tones of aromas and vibes that lay soaking while they wait to be discovered.” The untitled print is priced at 750 € and would make a fantastic addition to a private collection.
A 1964 fresco on plywood titled, immagine n°509 2b, by artist Gino morandis is another show-stopper. I love the colors and composition of this piece. It is priced at 2500 €.
Dating back to the first half of the 17th century, a pair of miniature Italian portraits of Bianca Cappello and Giovanni di Bianca Cappello added depth to the Salon. These very special enamel on copper portraits of the Florentine School are priced at 4800 €.
I was thrilled to see the work of a friend displayed at the Salon as well. Dutch designer Mariska Meijers is a multi talented artist, boasting her own fabric lines and wallpaper designs. She also paints and offers all of her designs at her showroom in Amsterdam. Perhaps one of the most interesting aspects of the Salon was seeing her stunning Venetian style lamp shade in Bold Cubisn Parisian Pink (298€) atop an antique lamp base (300€). The juxtaposition of the modern shade and the antique lamp seemed to sum up the feeling of the evening. Mixing the past with the present and curating objects from all time periods is the name of the game and Orseola and Chiara have a flair for winning at that game.
If you’d like more information on any of these pieces or on future Salon events, email us at firstname.lastname@example.org.
The Antiques Diva®
Dear Diva Readers,
O&C Antiques. The first Salon event they hosted in Berlin last year was themed around “Drama,” and showcased a wide range of antiques and modern art including ancient textiles, precious jewelry, works in mixed media, and photography. This Salon which will take place on October 31 at 6:30 PM is called “FOHAT,” and will be in a gallery space in Venice. Guests will have the exclusive chance to see and buy gorgeous pieces of contemporary art and antiques showcased together for the first time.o you have plans for Halloween? If not, you are officially invited to join me in Venice! I’m thrilled to be the special guest at the 2nd Salon hosted by our Venetian Diva Guides, Orseola and Chiara of
The Salon will feature a selection of antique art objects (O&C Antiques, ANTICHITA’ MARCIANA, Antichita’ Pittarello, Trame d’incanto – Venice), contemporary art (John Kleckner – Berlin, Marco Thiella – Venice), photography (Costanza Gianquinto – Venice) modern art (Gino Morandis, Alberto Gianquinto) design (Mariska Meijers – Amsterdam, NO WÓDKA – Berlin) and a music permormance (Francesco Enrichi – Venice), in an extraordinary visual and conceptual dialogue between objects and time. The event will be curated in collaboration with Venice Actually and Luca Caldironi.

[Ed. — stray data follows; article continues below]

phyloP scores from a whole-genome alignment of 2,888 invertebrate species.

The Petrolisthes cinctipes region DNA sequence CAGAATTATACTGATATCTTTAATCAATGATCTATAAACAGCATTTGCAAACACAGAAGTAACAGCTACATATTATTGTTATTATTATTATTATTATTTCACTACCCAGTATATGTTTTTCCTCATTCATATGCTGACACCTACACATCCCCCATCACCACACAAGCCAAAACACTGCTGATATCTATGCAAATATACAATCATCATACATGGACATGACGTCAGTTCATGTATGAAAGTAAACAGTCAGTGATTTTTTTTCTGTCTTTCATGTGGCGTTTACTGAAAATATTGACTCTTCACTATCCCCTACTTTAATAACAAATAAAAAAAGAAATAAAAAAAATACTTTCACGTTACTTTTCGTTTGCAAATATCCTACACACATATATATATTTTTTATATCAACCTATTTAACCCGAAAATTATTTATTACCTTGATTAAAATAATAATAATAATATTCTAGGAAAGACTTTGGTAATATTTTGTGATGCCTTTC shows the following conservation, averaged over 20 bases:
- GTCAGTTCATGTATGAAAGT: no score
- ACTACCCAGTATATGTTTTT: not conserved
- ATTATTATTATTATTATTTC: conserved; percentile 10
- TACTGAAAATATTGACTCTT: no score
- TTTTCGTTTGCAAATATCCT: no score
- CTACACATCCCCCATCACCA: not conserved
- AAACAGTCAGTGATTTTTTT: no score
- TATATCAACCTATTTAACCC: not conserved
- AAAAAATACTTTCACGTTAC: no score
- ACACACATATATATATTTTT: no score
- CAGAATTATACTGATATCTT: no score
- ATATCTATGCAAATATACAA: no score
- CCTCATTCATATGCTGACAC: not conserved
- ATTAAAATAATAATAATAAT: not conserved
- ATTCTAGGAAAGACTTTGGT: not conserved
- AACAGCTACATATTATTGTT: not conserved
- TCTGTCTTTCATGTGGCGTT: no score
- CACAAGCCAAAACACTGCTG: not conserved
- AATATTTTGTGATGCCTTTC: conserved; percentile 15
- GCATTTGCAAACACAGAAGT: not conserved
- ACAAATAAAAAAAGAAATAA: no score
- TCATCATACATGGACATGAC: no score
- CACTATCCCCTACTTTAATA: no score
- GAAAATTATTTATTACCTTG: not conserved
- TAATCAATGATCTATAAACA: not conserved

If this sounds like the type of event you want to attend, RSVP to email@example.com to be registered and to have more details about the event. Of course, if you’d like more information on future Salon events or if you’d like me to source pieces for you, please contact me! These international Salons are a truly unique way to acquire one of a kind artworks and antiques. I cannot wait to spend the evening sipping champagne, discussing unique objects, and possibly purchasing something for my own collection!
Ciao for now,
The Antiques Diva®
Dear Diva Readers,
s we’re looking ahead to a new fabulous 6 day tour called “Design & Wine” , which will start April 30 2016 in Italy, I can hardly contain my excitement for each part of this experience which will be a combination of dazzling design destinations and delectable wine, food, and antiques. Adam Japko, founder of The Design Bloggers Conference , Jeremy Parzen, founder of Do Bianchi , and me have worked very hard to put together an itinerary that will thrill the senses and inspire the creative mind.
I’m particularly pleased to announce that we will be kicking off this tour with welcome cocktails and dinner in a 16th century palazzo called Palazzo Rocca in Venice! This Venetian Gothic fortress palace happens to still be privately owned and is also the place where Prince Charles and Princess Diana stayed in 1985 when they visited Venice.
Set on a stretch of the Grand Canal between the museum of Ca ‘Rezzonico and the Academia Bridge, the palazzo is a unique magical place—truly a landmark on the Grand Canal— and seems to float on the water. Accessing the palazzo by water, one can simply pull up to the private dock and step into a grand reception hall. If you arrive on foot, you are welcomed into a private courtyard which leads to the same reception room that spans the entire building. Either way, upon arrival at this palazzo, one can’t help but be awed by its beauty.